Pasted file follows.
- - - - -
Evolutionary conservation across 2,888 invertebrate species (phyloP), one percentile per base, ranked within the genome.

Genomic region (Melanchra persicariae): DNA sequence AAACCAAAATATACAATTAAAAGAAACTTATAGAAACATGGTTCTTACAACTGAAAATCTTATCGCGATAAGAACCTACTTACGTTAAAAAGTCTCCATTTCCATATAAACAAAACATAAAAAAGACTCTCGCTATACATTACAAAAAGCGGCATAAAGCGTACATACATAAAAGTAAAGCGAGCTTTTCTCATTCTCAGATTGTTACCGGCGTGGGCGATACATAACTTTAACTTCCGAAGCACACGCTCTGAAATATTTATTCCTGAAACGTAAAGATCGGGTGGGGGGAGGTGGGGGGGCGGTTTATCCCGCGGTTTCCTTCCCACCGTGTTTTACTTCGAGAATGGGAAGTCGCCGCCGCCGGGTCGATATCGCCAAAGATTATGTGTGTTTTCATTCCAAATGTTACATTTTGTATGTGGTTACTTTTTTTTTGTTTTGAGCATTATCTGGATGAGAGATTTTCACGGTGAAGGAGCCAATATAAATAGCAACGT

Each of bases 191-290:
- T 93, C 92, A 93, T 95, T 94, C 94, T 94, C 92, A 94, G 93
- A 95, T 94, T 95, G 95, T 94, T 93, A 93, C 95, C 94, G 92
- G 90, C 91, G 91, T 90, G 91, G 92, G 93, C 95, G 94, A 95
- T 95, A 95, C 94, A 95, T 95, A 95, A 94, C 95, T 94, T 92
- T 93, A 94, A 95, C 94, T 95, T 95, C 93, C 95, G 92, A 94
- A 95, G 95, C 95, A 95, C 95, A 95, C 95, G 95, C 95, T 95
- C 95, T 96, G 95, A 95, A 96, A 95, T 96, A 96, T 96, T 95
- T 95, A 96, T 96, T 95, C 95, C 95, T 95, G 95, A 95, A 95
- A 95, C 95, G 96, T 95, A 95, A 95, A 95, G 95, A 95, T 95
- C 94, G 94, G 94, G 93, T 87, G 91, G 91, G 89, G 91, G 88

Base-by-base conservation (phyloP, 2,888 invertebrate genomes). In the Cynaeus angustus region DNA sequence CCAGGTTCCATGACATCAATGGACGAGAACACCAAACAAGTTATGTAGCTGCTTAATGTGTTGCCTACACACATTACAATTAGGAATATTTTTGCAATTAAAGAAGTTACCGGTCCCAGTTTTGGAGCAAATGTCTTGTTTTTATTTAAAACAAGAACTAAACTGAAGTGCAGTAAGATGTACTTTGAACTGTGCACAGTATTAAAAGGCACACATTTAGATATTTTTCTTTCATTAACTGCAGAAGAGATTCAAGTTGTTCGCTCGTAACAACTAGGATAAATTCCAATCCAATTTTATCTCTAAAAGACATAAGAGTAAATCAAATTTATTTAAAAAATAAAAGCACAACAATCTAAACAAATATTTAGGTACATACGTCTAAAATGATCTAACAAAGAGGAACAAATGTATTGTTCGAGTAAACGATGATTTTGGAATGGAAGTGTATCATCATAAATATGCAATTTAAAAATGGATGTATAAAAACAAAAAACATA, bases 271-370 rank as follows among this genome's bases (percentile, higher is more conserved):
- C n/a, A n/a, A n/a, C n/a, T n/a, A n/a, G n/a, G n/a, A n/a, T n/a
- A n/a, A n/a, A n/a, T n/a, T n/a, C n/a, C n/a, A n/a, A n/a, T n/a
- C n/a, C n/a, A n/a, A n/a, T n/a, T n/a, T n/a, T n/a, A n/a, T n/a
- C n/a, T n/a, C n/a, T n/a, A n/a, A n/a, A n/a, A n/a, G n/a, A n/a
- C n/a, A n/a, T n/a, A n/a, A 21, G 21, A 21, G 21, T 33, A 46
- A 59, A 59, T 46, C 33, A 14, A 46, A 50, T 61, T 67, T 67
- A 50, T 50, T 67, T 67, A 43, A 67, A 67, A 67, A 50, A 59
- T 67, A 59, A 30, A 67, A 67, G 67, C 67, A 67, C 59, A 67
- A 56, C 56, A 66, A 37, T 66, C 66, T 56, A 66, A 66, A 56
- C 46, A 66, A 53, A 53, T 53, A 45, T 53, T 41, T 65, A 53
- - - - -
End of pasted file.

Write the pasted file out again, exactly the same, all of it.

Evolutionary conservation across 2,888 invertebrate species (phyloP), one percentile per base, ranked within the genome.

Genomic region (Melanchra persicariae): DNA sequence AAACCAAAATATACAATTAAAAGAAACTTATAGAAACATGGTTCTTACAACTGAAAATCTTATCGCGATAAGAACCTACTTACGTTAAAAAGTCTCCATTTCCATATAAACAAAACATAAAAAAGACTCTCGCTATACATTACAAAAAGCGGCATAAAGCGTACATACATAAAAGTAAAGCGAGCTTTTCTCATTCTCAGATTGTTACCGGCGTGGGCGATACATAACTTTAACTTCCGAAGCACACGCTCTGAAATATTTATTCCTGAAACGTAAAGATCGGGTGGGGGGAGGTGGGGGGGCGGTTTATCCCGCGGTTTCCTTCCCACCGTGTTTTACTTCGAGAATGGGAAGTCGCCGCCGCCGGGTCGATATCGCCAAAGATTATGTGTGTTTTCATTCCAAATGTTACATTTTGTATGTGGTTACTTTTTTTTTGTTTTGAGCATTATCTGGATGAGAGATTTTCACGGTGAAGGAGCCAATATAAATAGCAACGT

Each of bases 191-290:
- T 93, C 92, A 93, T 95, T 94, C 94, T 94, C 92, A 94, G 93
- A 95, T 94, T 95, G 95, T 94, T 93, A 93, C 95, C 94, G 92
- G 90, C 91, G 91, T 90, G 91, G 92, G 93, C 95, G 94, A 95
- T 95, A 95, C 94, A 95, T 95, A 95, A 94, C 95, T 94, T 92
- T 93, A 94, A 95, C 94, T 95, T 95, C 93, C 95, G 92, A 94
- A 95, G 95, C 95, A 95, C 95, A 95, C 95, G 95, C 95, T 95
- C 95, T 96, G 95, A 95, A 96, A 95, T 96, A 96, T 96, T 95
- T 95, A 96, T 96, T 95, C 95, C 95, T 95, G 95, A 95, A 95
- A 95, C 95, G 96, T 95, A 95, A 95, A 95, G 95, A 95, T 95
- C 94, G 94, G 94, G 93, T 87, G 91, G 91, G 89, G 91, G 88

Base-by-base conservation (phyloP, 2,888 invertebrate genomes). In the Cynaeus angustus region DNA sequence CCAGGTTCCATGACATCAATGGACGAGAACACCAAACAAGTTATGTAGCTGCTTAATGTGTTGCCTACACACATTACAATTAGGAATATTTTTGCAATTAAAGAAGTTACCGGTCCCAGTTTTGGAGCAAATGTCTTGTTTTTATTTAAAACAAGAACTAAACTGAAGTGCAGTAAGATGTACTTTGAACTGTGCACAGTATTAAAAGGCACACATTTAGATATTTTTCTTTCATTAACTGCAGAAGAGATTCAAGTTGTTCGCTCGTAACAACTAGGATAAATTCCAATCCAATTTTATCTCTAAAAGACATAAGAGTAAATCAAATTTATTTAAAAAATAAAAGCACAACAATCTAAACAAATATTTAGGTACATACGTCTAAAATGATCTAACAAAGAGGAACAAATGTATTGTTCGAGTAAACGATGATTTTGGAATGGAAGTGTATCATCATAAATATGCAATTTAAAAATGGATGTATAAAAACAAAAAACATA, bases 271-370 rank as follows among this genome's bases (percentile, higher is more conserved):
- C n/a, A n/a, A n/a, C n/a, T n/a, A n/a, G n/a, G n/a, A n/a, T n/a
- A n/a, A n/a, A n/a, T n/a, T n/a, C n/a, C n/a, A n/a, A n/a, T n/a
- C n/a, C n/a, A n/a, A n/a, T n/a, T n/a, T n/a, T n/a, A n/a, T n/a
- C n/a, T n/a, C n/a, T n/a, A n/a, A n/a, A n/a, A n/a, G n/a, A n/a
- C n/a, A n/a, T n/a, A n/a, A 21, G 21, A 21, G 21, T 33, A 46
- A 59, A 59, T 46, C 33, A 14, A 46, A 50, T 61, T 67, T 67
- A 50, T 50, T 67, T 67, A 43, A 67, A 67, A 67, A 50, A 59
- T 67, A 59, A 30, A 67, A 67, G 67, C 67, A 67, C 59, A 67
- A 56, C 56, A 66, A 37, T 66, C 66, T 56, A 66, A 66, A 56
- C 46, A 66, A 53, A 53, T 53, A 45, T 53, T 41, T 65, A 53